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THE following Discourse was delivered by Mr. ORTON at the close of his Exposi. tion of the historical part of the Old Testament. Several of his friends whom the Editor has consulted, think it should be printed with the Exposition, and that it will be a very useful and acceptable addition to the work : but as the third volume will probably be larger than this, he has ventured to give it to the public in this place, hoping the remaining part of the historical books may be read with more advantage in families, after a serious and attentive perusal of it. KIDDERMINSTER, Jan, 1, 1789.
USEFULNESS OF THE HISTORICAL PART OF THE
ROMANS XV. 4.
Whatsoever things were written aforetime, were written for our
learning, that we through patience and comfort of the scriptures. might have hope. AVING proceeded thus far in the work of expounding to
you the historical part of the Old Testament, I think it may be peculiarly seasonable and necessary, to lay before you a few thoughts on the usefulness of that history. To introduce what I have to say upon this subject, I have chosen an important and useful remark of St. Paul. Having exhorted the christians to whom he wroté, to bear with one another's infirmities, to consult each other's edification, and always to sacrifice their own inclination and humour, and oftentimes their own secular interest, to the good of others ; he enforces the exhortation, by observing, that even Christ pleased not himself, but submitted to many instances of great self-denial for the good of mankind : and this he illustrates by a quotation from Psalm 1xix. 9. where it is said, " The reproaches of them that reproached thee, are fallen upon me. That is, “I have so great a zeal for thine honour, that I have been much affected and disturbed with the reproaches that have been cast upon thee, and the dishonours that have been offered to thy name, worship, and laws.” It might be objected to this quotation, that it referred immediately to David, and was his language. In answer to this, the apostle lays down as a general and important rule in the text, that whatsoever things quere written aforetime, were written for our learning : that we may naturally and justly accommodate what was said to good men under a former dispensation to our own circumstances, or the circumstances of the christian church, where there is a just and natural resemblance ; and that those things were recorded for our benefit, that we might cultivate the tempers which are there approved, and derive many useful lessons for the conduct of our lives : and particularly, that we through patience, which the examples of saints in the Old Testament strongly recommend, and that consolation, which arises from a view of their supports and deliverances, might have hope in God, and particularly the hope of eternal life. I shall consider the words only in this view, as a general assertion of the usefulness of the old Testament, and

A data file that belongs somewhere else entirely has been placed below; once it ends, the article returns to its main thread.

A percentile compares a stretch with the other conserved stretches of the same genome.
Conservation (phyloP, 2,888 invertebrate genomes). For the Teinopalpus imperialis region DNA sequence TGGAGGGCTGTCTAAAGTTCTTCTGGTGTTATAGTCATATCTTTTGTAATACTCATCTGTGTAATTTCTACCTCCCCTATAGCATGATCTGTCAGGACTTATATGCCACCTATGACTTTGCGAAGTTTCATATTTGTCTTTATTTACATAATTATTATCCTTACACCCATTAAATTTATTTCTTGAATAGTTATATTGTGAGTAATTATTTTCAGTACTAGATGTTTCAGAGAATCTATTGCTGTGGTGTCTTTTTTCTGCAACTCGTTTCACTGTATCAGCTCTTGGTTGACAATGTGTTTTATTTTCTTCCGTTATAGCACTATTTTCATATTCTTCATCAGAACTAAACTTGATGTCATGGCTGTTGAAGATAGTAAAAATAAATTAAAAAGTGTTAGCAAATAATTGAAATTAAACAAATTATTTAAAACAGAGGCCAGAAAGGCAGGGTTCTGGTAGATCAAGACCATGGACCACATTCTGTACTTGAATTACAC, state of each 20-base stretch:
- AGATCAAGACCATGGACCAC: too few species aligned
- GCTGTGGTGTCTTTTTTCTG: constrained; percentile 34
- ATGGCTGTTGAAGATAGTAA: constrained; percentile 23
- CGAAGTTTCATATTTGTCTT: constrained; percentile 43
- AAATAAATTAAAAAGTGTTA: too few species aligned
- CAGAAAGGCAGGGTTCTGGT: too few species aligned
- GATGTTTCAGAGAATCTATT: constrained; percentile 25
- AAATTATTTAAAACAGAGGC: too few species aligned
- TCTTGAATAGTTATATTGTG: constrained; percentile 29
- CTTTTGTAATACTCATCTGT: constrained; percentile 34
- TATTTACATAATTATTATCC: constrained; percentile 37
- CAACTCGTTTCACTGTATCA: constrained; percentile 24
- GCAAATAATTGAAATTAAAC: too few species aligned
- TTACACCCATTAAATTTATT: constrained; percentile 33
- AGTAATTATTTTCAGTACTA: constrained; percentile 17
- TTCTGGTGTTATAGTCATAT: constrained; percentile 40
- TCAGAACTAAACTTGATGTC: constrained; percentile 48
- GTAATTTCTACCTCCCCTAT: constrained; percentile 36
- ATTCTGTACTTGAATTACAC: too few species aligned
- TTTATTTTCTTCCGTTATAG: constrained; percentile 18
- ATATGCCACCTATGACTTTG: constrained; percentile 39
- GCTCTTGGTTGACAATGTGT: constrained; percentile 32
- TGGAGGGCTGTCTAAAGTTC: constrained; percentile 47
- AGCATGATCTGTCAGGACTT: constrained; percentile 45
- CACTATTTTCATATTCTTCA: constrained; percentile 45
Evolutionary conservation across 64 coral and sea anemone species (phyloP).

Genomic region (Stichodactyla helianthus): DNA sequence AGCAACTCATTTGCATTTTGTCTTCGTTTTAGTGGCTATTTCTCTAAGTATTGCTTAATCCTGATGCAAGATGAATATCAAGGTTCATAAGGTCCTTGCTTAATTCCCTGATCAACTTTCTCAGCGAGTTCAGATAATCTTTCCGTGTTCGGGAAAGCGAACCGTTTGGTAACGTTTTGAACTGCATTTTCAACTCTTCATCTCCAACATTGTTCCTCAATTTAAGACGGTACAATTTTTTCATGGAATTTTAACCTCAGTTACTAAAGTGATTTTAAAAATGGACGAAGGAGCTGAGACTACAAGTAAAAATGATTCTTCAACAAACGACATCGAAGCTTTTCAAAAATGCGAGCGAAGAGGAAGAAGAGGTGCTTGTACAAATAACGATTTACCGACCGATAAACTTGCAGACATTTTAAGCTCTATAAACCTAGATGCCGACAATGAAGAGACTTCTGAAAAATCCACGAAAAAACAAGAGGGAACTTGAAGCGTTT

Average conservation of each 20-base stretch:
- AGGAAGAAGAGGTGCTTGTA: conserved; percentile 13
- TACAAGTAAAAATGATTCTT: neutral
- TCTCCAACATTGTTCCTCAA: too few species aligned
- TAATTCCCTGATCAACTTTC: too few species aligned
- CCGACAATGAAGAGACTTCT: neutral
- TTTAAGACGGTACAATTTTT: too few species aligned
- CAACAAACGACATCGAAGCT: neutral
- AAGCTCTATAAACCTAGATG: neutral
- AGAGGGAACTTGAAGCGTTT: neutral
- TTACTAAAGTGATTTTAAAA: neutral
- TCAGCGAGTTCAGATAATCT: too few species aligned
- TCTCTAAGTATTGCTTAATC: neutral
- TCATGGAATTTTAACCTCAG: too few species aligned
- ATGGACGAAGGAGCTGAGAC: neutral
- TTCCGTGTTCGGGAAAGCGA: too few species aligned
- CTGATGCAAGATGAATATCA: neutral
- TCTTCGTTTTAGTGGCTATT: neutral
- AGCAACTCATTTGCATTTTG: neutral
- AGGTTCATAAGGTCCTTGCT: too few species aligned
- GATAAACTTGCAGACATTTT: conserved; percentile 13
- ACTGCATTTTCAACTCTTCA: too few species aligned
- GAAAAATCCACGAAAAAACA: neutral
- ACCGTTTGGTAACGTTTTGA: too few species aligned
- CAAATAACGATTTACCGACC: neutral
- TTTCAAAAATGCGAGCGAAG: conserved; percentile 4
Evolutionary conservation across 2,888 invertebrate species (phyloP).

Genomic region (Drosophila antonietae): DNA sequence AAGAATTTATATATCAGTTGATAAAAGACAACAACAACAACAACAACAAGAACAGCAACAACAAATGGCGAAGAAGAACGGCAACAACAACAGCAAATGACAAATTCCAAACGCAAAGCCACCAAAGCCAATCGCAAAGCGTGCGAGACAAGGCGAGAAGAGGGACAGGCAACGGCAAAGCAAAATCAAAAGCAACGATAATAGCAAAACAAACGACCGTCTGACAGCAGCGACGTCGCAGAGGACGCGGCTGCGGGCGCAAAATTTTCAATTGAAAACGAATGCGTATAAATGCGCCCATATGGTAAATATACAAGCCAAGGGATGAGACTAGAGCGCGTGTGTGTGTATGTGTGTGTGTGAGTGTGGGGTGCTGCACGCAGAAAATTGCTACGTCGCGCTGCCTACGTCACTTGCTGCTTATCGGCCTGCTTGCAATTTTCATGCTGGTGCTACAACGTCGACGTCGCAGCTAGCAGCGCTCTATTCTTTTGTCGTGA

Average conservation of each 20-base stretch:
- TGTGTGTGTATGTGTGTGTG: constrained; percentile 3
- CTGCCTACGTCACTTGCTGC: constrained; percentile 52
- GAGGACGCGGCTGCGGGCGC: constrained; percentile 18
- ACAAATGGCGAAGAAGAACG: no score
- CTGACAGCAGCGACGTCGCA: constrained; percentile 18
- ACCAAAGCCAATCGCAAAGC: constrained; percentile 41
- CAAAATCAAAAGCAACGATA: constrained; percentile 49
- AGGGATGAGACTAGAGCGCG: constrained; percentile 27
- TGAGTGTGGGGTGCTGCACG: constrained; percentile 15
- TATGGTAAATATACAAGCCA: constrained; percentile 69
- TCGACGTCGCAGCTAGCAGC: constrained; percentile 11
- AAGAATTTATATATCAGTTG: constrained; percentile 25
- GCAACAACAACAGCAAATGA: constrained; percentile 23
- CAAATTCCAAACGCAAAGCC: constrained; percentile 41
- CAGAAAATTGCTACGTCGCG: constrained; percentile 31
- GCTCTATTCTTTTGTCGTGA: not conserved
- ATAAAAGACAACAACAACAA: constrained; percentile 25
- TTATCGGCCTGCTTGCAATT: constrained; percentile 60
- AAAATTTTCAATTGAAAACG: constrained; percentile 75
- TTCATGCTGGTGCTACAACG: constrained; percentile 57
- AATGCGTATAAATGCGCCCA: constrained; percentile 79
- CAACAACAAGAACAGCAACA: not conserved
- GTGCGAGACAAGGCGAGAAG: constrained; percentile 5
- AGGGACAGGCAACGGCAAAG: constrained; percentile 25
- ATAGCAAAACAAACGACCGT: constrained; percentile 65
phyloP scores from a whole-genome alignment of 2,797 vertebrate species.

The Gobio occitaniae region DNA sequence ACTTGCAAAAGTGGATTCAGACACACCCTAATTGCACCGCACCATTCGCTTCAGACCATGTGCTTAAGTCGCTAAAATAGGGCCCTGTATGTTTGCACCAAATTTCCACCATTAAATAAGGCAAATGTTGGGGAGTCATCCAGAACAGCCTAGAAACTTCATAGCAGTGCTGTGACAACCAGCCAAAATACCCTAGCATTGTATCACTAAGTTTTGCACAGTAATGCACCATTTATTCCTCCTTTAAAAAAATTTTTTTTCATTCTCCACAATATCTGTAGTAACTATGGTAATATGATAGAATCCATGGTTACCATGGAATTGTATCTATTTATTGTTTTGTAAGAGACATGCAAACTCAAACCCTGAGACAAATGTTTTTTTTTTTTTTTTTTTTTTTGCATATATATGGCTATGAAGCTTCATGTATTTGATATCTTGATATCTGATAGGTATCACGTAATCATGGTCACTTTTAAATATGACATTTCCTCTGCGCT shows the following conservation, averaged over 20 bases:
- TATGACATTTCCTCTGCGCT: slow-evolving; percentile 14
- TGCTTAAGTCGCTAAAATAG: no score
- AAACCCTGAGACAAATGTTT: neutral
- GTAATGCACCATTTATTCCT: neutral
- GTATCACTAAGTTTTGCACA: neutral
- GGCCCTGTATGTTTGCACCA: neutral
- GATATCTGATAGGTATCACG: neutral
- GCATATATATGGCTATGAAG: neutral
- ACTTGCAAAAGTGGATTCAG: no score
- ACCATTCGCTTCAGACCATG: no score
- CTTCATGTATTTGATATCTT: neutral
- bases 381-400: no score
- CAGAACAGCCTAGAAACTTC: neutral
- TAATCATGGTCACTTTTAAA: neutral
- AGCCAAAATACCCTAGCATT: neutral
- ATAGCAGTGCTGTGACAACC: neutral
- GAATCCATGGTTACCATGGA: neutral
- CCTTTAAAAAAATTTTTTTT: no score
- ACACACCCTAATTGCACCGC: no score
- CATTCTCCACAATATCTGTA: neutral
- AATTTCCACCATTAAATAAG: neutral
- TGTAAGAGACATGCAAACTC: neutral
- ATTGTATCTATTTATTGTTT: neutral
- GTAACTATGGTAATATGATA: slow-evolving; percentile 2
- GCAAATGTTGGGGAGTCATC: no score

particularly of the historical part of it ; which, as the apostle ob serves in another place, was written for our admonition. And it will appear very useful, and worthy of our careful perusal and diligent study, if we consider, that it is a faithful and agreeable record of ancient events ; that it tends to explain and illustrate many other parts of the holy scriptures; and that it conveys to us many important and profitable instructions. I will consider each of these distinctly ; and then add some reflections upon the subject, chiefly of a practical tendency.
1. The historical part of the Old Testament contains a faith, ful and entertaining record of ancient events.
History in general has always been allowed to be very useful, and capable of being improved to many excellent purposes. We may discover many useful truths, and learn many important branches of duty, by the reasonings of our own minds, and the contemplation of those objects with which we are surrounded, But for the knowledge of past events we are beholden to the rey port and record of others ; the proper use of which is, to promote our improvement in goodness, and fit us for services to mankind. It is ta teach us by example, and to prepare us for making wise remarks, and manifesting a becoming conduct ; and, by knowing the things that have been, to be better judges of the things that are.
Şome who have taken great pains to sink the credit of the sa. cred history, have acknowledged, that history is philosophy, teaching us, by example, how to conduct ourselves in all the stations of private and public life. Nay, they have carried the matter so far as to say, that it is of all means the most proper to traio us up to public and private virtue. But if this should not be allowed, (as I think it cannot) yet every one that is able to read, and reflect on what he reads, is able to make a good use of his tory. It affords a kind of map of the country through which we are passengers ; and by it we may learn in many instances to guide ourselves, and choose the direct road to happiness.
The history of ancient times, and of the first ages of the world, is peculiarly agrecable. We have a natural curiosity to know the state and circumstances of the earliest ages, the origin of mankind, the establishment of kingdoms and nations, and the revolutions and changes of those which have been the most remarkable and extensive. This knowledge of antiquity is very useful; and learned men are glad 10 make up the defects of history by ancient medals, monuments, &c.
Now the histories of the Old Testament are very valuable, as they are the most ancirat histories. There are no heathen writers of greater antiquity, than one or two who were cotemporaries with Eera and Nehemiah, the last of the Old Testament his torians ; and they could not write, with any great degree of certaunty, of events much before their awn time. The histories we are now considering hare this further ani peculiar advantage